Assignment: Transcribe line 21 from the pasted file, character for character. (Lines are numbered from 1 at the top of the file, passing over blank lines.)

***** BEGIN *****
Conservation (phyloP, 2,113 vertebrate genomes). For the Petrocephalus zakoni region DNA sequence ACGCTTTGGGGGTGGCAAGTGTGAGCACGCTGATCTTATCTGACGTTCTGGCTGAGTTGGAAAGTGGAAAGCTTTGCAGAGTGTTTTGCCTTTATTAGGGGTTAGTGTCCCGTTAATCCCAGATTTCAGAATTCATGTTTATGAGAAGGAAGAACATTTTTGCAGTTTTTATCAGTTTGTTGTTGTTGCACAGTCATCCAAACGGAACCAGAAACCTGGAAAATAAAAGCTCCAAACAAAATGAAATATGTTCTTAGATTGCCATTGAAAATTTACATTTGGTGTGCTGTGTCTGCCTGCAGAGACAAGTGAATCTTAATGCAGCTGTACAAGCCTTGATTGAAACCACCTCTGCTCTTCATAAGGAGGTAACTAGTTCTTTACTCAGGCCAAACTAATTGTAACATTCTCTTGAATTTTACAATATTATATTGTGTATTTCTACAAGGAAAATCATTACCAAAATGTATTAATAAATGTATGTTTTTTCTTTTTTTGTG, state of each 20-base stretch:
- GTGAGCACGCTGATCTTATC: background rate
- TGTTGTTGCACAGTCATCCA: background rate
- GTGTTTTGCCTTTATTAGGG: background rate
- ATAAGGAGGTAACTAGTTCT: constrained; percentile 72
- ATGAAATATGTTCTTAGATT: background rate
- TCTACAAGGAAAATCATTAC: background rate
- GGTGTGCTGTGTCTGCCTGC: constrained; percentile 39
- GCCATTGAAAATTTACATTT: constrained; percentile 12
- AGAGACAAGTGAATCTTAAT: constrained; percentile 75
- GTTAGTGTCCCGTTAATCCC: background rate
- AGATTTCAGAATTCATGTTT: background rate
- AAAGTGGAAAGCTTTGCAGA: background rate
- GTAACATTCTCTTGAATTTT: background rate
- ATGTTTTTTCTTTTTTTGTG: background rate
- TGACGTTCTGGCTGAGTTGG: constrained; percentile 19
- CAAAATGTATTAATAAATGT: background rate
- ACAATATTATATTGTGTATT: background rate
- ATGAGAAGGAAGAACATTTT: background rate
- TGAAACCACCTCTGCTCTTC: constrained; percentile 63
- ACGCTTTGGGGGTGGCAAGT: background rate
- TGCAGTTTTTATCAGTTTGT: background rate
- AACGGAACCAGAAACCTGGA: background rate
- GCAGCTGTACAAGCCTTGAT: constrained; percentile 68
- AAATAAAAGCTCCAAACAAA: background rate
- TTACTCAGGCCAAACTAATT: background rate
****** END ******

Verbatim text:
- ACGCTTTGGGGGTGGCAAGT: background rate